Zambia’s former president Kenneth Kaunda dies aged 97

Thursday June 17 2021
Kenneth Kaunda.

Zambia's former President Kenneth Kaunda in 2012. PHOTO | AFP



Kenneth Kaunda, Zambia’s founding President and one of the pioneers of African liberation from colonialism, has died after several days of admission in a Lusaka military hospital.

Simon Miti, Zambia’s Secretary to the Cabinet, confirmed on Thursday that Kaunda died shortly after 2pm local time (12pm GMT).

Flags will fly at half-mast in all public buildings and missions abroad as the country embarks on three weeks of official national mourning. Entertainment places will also be closed at this time.

Kaunda, 97, had been admitted to Maina Soko Military Hospital in Lusaka earlier this week.

An indelible figure at the centre of Zambia's nation building spanning over five decades, Kaunda lived to his ripe old age, surviving many health scares and admissions in hospitals.


He always resurfaced more fit and was seen jogging at national events whenever he was invited to take the podium. He once told an interviewer that his diet mostly comprised vegetable and fruit salad, as well as raw seeds and nuts.

Liberation hero

KK, as he was fondly referred to, was a towering figure from his days as a liberation hero and was still revered by the 18 million Zambians he led to Independence from Britain in 1964.

Although his presence in the public space had reduced, mostly due to old age, several Zambians and other international citizens would visit his residence east of the capital Lusaka where the former teacher settled after politics.

The son of a Malawian immigrant preacher David Kaunda, who settled in northern Zambia in the early 1900s, president Kaunda was still highly regarded and Zambians took him as their own even during the time he suffered the humiliation of being declared stateless by his successor, Frederick Chiluba.

Citizens protested the act as being outside the acceptable political manoeuvres. But Chiluba had used a special clause in law, which barred people whose grandparents were not born in Zambia from becoming President. It is a law that cut Kaunda’s political legs, making him ineligible to contest again after he left office in 1991.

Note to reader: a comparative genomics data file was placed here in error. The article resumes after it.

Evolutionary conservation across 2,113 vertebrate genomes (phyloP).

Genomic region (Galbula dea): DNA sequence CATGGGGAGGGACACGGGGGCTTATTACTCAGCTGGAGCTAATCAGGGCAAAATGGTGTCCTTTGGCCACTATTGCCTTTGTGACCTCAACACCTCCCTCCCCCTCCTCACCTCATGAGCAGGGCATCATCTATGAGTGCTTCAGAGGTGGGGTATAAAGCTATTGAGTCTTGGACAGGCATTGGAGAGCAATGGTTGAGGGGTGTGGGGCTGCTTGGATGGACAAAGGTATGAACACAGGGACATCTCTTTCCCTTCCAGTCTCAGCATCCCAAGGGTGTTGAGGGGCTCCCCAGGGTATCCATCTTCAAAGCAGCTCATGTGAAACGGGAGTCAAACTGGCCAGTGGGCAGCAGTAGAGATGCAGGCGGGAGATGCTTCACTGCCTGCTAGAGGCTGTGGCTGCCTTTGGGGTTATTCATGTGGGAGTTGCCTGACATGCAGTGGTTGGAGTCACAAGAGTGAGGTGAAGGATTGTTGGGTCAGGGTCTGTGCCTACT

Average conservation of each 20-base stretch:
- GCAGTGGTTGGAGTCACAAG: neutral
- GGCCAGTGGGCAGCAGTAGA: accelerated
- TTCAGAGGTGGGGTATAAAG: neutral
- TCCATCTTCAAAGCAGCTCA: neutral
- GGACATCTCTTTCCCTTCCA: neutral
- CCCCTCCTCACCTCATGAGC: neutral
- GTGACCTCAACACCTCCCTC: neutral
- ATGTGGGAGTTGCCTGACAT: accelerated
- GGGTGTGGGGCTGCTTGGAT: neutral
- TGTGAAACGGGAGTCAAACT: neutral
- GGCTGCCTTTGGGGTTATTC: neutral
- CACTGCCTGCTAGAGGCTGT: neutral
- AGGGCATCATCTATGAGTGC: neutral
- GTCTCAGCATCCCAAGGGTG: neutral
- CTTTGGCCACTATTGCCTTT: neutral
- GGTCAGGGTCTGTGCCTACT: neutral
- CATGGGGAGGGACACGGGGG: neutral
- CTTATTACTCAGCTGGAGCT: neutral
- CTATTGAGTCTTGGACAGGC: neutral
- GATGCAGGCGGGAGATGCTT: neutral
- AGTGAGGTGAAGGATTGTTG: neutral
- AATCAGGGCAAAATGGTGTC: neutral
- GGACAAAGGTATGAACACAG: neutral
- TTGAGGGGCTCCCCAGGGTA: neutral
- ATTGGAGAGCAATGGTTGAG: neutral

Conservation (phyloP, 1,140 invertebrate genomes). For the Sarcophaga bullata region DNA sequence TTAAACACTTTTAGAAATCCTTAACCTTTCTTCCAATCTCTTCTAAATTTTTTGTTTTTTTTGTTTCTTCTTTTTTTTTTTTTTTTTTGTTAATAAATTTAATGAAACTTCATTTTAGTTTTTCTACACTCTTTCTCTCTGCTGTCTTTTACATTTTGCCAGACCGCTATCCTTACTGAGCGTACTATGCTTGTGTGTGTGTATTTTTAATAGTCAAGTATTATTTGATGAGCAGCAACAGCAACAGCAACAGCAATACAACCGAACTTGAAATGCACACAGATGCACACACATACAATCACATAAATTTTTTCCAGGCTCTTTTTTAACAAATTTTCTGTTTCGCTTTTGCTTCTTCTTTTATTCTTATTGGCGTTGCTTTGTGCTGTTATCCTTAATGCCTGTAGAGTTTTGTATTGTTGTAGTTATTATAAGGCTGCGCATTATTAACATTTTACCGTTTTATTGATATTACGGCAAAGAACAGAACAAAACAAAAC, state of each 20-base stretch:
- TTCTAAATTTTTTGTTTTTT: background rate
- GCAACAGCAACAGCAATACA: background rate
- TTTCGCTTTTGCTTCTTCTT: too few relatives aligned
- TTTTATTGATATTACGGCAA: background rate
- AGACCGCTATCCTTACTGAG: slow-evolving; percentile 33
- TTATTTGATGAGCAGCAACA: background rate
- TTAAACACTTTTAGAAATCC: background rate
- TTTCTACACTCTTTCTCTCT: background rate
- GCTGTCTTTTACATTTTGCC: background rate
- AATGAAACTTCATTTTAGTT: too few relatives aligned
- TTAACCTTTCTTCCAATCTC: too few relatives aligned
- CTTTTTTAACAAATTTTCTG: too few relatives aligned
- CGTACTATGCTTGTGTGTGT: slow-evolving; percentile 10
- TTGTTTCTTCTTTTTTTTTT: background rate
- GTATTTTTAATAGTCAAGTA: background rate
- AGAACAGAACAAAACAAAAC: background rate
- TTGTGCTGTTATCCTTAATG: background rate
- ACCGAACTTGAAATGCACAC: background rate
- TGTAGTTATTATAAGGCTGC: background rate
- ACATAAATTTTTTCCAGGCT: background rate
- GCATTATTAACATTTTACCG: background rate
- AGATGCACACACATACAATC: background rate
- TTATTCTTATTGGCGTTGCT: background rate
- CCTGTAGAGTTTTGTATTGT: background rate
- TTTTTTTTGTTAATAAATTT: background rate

At several functions, Kaunda was seen brandishing his famous white handkerchief, which became a trade mark with his Kaunda suits now worn around the continent.

The father of eight (two of his children died earlier) and a vegan of many years, is one of the last post-independence heroes in Africa to depart. Nonetheless, he broke the trend after handing over power peacefully following a defeat at elections.

His critics, however, charged that he ran the country under a restrictive set of economic policies, most of which were dismantled by his successor Fredrick Chiluba.

Born at the Lubwa Mission in Chinsali in Northern Rhodesia, today’s Zambia, he was the last born in a family raised under the strict tenets of the Church of Scotland, where his father was a preacher.


At the apex of political tension due to the one-party state policies, increasing autocracy, and resultant economic downturn that led to shortage of food and other essential products in late 1989 into 1990, it was clear the Kaunda Government was at the exit door. The shortages of essential commodities led to food riots.

Pressure was mounting: the labour movement, students, and other citizens were fed up and set to kick him out.

A group of concerned and mostly educated Zambians gathered at Lusaka’s Garden House Motel on July 19-20, 1990 where they formed the Movement for Multiparty Democracy (MMD), which later transformed into a political party after Dr. Kaunda cut short his tenure, amended the constitution to end one-party state and called for elections on October 31, 1991.

The MMD and Mr Chiluba emerged victorious, ending Dr Kaunda and his United National Independence Party’s 27 year-reign.

Soon after losing power, tribulations for Dr Kaunda started – the state denied him a retirement house, froze his salary and other entitlements, and his political freedoms were regularly curtailed.